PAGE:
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Modifying a Parenting Plan in Washington: A 30,000-Foot View

You have a child with another person—either an ex-partner, ex-spouse, or someone with whom you never actually had a romantic relationship. You’ve gone through the court system and agreed upon or litigated a final parenting plan and child support order. You’ve been trying to coparent under the terms of the parenting plan for some time;

The Nuts and Bolts of Appeals: Preservation, Prejudice, and Presentation

Why Appeal at All? People appeal their case because they want a better outcome then what they received at trial.  Maybe that means that the appealing party lost a jury verdict, or felt that they didn’t “win” enough at trial.  Perhaps someone in a divorce trial receives 55% of the assets but no spousal support

Challenging Prenuptial Agreements in Washington State, at Trial and on Appeal

Most people are aware of the statistic that roughly 50% of marriages end in divorce; but did you know that only 5 – 10% of couples opt for a prenuptial agreement prior to marriage? So, what does a prenuptial agreement entail? Broadly, prenups are agreements between two individuals who plan to marry one another, the

Don’t Let Your Divorce Become Your Identity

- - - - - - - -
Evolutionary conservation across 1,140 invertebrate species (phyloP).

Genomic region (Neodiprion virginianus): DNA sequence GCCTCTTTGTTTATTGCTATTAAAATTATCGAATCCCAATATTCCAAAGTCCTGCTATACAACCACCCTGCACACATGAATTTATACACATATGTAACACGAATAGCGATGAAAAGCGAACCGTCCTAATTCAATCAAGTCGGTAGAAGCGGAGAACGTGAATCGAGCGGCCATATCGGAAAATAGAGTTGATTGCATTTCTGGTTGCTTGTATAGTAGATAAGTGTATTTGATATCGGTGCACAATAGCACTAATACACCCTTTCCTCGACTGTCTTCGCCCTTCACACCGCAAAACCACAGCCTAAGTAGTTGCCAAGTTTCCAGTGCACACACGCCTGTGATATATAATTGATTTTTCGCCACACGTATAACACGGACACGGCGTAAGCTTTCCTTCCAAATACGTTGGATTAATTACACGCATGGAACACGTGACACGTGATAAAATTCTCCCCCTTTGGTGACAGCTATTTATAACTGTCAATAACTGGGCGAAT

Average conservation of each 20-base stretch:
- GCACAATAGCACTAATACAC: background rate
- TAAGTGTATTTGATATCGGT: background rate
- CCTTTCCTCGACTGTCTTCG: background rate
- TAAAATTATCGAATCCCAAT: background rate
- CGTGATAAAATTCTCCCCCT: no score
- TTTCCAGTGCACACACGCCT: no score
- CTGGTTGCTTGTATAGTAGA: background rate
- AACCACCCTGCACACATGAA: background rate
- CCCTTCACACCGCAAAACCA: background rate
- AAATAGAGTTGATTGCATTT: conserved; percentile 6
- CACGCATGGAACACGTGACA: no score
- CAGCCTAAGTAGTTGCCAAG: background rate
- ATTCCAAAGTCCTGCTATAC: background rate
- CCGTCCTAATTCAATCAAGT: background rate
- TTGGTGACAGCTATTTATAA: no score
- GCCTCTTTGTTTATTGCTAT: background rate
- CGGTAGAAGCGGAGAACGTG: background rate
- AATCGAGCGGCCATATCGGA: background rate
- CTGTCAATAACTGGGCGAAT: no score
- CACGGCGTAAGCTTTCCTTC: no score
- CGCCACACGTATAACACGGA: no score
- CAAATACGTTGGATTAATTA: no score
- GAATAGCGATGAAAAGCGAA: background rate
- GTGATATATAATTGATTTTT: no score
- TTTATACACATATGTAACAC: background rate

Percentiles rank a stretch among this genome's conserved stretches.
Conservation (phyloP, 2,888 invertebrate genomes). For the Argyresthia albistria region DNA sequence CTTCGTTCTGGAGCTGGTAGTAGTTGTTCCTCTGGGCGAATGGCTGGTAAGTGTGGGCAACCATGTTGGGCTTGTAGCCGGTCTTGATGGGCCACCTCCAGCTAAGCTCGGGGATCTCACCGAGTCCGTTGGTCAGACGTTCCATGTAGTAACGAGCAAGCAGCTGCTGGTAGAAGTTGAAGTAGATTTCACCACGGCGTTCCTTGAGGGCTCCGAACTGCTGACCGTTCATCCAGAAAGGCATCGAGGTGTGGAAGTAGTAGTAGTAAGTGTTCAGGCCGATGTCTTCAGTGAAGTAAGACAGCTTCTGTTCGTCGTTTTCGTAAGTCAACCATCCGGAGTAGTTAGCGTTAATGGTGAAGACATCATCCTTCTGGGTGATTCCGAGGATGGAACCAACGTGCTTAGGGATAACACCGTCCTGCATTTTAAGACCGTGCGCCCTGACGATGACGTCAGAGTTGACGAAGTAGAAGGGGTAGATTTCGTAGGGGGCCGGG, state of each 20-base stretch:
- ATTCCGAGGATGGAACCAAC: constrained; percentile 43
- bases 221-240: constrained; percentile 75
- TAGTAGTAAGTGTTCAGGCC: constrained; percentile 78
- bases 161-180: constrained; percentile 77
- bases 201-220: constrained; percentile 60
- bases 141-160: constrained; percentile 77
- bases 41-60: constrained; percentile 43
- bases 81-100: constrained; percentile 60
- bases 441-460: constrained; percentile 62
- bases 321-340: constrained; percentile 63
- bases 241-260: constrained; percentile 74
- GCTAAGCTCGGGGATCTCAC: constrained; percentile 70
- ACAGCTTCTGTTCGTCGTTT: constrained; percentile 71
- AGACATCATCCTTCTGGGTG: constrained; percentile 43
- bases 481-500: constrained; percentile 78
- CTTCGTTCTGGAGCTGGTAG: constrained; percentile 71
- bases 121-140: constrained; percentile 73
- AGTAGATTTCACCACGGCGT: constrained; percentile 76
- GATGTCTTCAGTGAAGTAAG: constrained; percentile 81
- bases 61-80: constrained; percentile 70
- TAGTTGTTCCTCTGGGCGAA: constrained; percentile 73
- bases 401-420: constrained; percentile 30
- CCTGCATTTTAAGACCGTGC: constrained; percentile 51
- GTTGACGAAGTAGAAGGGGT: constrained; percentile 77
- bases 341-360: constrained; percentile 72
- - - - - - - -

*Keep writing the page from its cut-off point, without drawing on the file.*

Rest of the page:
Stress and anxiety are unfortunate byproducts of divorce. For some, every aspect of one’s life may be negatively impacted by divorce: productivity at your job may plummet; concern about finances might keep you up at night; social interactions may be more difficult as you try to stoically act as if everything is alright; and, if

What are the “Relocation Factors” in Washington Family Law?

In a prior blogpost, I discussed the statutory notice you have to give to another parent when you plan to relocate with a child.  If the non-relocating parent objects to the move, then the parents will need to go to court and have a judge determine whether to allow the move.  The governing statutory scheme

Basic Legalese for Family Law

Sua sponte • inter alia • sine qua non • in pari materia • ex parte • stare decisis • in limine • ejusdem generis • per curiam •   ad litem • in loco parentis • pro se • de novo • sui generis • de jure • intestate • arguendo • ipso facto

A Timetable for Divorce in King County, Washington

Legal proceedings tend to take longer than people expect or desire.  For people facing divorce, most want the matter finalized as quickly as possible.  An oft-asked question is how long it will take to be officially divorced.  This depends on several factors and following are some of the key factors. First, in King County, the

Parenting Evaluators and Quasi-Judicial Immunity

When custody arrangements are in dispute and the parties cannot agree on a parenting plan, the trial court may order that a “parenting evaluator” be assigned to the case.  The evaluator acts as a neutral, third-party who provides a report to the court assessing the family and offering recommendations as to what is in the

Washington Divorce: What You Need to Know About Relocating with Children and Providing Notice to the Other Parent

The Washington State legislature defines a “Parenting Plan” as “a plan for parenting the child, including allocation of parenting functions, which plan is incorporated in any final decree or decree of modification in an action for dissolution of marriage or domestic partnership, declaration of invalidity, or legal separation.”[1]  Setting forth various procedures and responsibilities the